I was never much of a fighter anyway.
And so I fled.
The decision to leave my not so home anymore of a hometown wasn’t one that came without consequences. Many consequences would follow but for now just a few nay sayer’s was what I had to endure.
“Leaving to go where?”
“Are you seriously leaving?”
“You’re a girl, a Haitian girl. You’re not suppose to do things like that.”
Some of the things I heard when revealing my decision to move out-of-state. I was fleeing and there was nothing anyone could do or say to stop me. My intention, my plan, was to take whatever money I had, say my goodbyes, then head to the south where eventually my “unofficial” godparents path and mine would cross then some version of happily ever after blah blah was to manifest itself.
I was to head out alone leaving behind the turmoil that had become my life. A close friend decided her life in Boston was not for her anymore as well, so she, her boyfriend, and myself packed up and headed south. But first one last stop. One last goodbye. Again.
With fresh flowers in hand to cover my guilt, I took steps towards the spot which held my mother’s tombstone. With everything she owned still in a storage in my name, the thought of being completely disconnected overwhelmed me. I knew for some time I was leaving but now, before the representation of her, it became clear I was leaving that spot, her spot, as well. Stupid huh? Did I ever think I could take it with me? Not really but when you cross a bridge you had been putting off you never really know what the outcome would be. I couldn’t take her with me. I couldn’t take the tombstone with me. I couldn’t. I just couldn’t. So I snapped a pic. Should I have done that? Who knows. It felt weird doing it then and weirder remembering that I did now. Don’t ask why, all this was new to me.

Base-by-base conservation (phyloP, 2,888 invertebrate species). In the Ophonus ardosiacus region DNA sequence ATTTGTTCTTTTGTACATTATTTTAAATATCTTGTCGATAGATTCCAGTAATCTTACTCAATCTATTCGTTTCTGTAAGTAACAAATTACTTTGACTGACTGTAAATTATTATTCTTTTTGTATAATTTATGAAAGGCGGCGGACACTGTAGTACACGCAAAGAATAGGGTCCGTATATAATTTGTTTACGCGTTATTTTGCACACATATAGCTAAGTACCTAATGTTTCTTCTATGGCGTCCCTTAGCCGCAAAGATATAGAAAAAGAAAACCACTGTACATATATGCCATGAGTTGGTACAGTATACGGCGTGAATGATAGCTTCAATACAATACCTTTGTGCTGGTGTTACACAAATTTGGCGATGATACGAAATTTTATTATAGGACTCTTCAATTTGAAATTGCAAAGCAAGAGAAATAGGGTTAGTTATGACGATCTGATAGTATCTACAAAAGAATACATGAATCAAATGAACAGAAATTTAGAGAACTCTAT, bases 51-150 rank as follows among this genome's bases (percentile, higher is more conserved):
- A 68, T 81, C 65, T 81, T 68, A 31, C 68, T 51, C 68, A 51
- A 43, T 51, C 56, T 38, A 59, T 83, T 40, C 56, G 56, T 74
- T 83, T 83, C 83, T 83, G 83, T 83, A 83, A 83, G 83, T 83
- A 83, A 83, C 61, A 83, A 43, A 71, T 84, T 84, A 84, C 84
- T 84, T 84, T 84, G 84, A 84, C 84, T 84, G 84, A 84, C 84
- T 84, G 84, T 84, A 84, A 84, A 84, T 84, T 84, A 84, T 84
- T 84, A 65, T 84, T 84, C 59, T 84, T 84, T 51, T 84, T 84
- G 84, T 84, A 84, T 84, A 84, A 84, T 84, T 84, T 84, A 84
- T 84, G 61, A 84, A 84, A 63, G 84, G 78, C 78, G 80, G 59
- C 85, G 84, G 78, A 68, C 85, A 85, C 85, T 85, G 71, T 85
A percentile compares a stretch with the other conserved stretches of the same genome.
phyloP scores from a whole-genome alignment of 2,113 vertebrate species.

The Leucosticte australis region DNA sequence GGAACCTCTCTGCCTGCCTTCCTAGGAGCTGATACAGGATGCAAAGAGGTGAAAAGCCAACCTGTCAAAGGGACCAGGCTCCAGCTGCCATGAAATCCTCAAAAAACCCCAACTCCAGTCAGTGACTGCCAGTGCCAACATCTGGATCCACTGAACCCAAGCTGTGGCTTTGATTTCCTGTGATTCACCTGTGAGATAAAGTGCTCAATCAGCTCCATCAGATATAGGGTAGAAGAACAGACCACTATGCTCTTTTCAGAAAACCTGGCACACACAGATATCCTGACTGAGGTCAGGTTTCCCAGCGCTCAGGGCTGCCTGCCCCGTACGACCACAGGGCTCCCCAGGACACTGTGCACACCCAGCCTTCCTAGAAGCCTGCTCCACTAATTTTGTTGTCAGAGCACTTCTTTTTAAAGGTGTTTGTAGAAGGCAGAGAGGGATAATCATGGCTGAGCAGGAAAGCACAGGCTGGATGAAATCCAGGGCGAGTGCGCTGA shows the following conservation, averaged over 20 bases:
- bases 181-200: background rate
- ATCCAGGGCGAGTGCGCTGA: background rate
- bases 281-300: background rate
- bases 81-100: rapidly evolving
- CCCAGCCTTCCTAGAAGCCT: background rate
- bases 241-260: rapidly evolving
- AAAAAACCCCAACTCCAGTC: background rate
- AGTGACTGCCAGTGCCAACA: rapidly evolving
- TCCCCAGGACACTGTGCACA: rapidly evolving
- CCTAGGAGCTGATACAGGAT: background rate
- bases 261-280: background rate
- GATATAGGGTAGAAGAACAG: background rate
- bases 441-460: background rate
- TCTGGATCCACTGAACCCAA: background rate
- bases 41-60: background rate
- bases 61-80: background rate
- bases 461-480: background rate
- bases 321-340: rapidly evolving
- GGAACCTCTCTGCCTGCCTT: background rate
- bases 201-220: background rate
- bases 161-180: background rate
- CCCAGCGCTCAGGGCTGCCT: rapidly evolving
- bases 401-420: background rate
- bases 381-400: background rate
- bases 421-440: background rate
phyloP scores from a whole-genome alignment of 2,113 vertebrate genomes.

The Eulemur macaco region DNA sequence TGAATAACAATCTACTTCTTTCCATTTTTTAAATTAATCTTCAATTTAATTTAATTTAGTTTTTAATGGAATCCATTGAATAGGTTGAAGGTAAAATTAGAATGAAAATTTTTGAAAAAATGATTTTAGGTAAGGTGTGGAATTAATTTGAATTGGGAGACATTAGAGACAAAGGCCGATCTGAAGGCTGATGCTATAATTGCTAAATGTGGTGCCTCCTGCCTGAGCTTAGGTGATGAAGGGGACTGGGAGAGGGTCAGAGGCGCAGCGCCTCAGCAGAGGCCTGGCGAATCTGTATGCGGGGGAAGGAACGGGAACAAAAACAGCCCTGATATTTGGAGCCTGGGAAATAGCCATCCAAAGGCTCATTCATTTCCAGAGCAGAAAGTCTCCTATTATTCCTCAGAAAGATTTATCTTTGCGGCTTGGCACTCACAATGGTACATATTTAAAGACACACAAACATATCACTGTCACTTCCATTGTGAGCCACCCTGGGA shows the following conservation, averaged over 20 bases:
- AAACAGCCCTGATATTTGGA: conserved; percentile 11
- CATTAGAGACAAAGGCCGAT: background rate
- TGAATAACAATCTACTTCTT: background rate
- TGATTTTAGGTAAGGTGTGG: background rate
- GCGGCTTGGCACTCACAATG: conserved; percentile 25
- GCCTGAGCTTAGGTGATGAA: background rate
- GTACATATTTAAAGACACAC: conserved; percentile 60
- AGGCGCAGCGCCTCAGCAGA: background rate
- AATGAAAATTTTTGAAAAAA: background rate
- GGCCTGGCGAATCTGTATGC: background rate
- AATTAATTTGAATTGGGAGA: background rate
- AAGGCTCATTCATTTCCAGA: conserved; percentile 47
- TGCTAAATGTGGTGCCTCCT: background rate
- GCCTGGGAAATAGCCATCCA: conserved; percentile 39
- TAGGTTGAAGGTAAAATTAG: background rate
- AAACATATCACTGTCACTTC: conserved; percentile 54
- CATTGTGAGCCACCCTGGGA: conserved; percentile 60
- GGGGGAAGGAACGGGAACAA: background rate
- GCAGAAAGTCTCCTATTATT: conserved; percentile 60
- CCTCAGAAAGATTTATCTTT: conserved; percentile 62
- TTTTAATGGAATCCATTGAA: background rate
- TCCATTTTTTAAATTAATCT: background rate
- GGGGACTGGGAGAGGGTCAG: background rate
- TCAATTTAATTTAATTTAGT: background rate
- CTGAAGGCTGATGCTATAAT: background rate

My friends gave me all the time I needed to say goodbye but knowing we’d be driving, or at least they would since I hadn’t learned yet (don’t judge me, it was Boston and as long as I had the bus and train schedule I was fine l.o.l). I expressed my love to a piece of rock engraved with the portrait of her face. I laid down flowers which I’ve never been good at picking out, I turned and left.
The feeling of freedom I thought would come from saying goodbye and driving away from it all did not transpire. Quite the opposite in fact. At that moment, had I packed up the whole of Massachusetts and drove off with it, it wouldn’t have made a bit of difference. Everything, everyone, every agony brought on by this tragedy, every last bit of it all, was in that car driving to start a new life with me. There was no need to turn back as most do when moving away from all that they’ve known, turning to see the homes they wouldn’t see anymore and the stores they’d no longer visit, and thinking of the reasons for the move. My stuff, all of my stuff was coming along for the adventure. My baggage would have front row seats to the new me’s next move. My baggage had already begun forming the new me. I didn’t know it or I didn’t care. I’m not sure. Mostly, I didn’t want to care.
Jeremiah 29:11 For I know the plans I have for you, “declares the Lord, “plans to prosper you and not to harm you, plans to give you hope and a future.
…Sometimes we wish we knew the plans that was mapped out for our lives. When we have children we sometimes try to shape their lives with our own plans. I thought I had a plan, as unclear as it was, I thought I had one. Living blindly in grief leaves so much unnoticeable room for a plan. God’s plan. Thank God for His plans.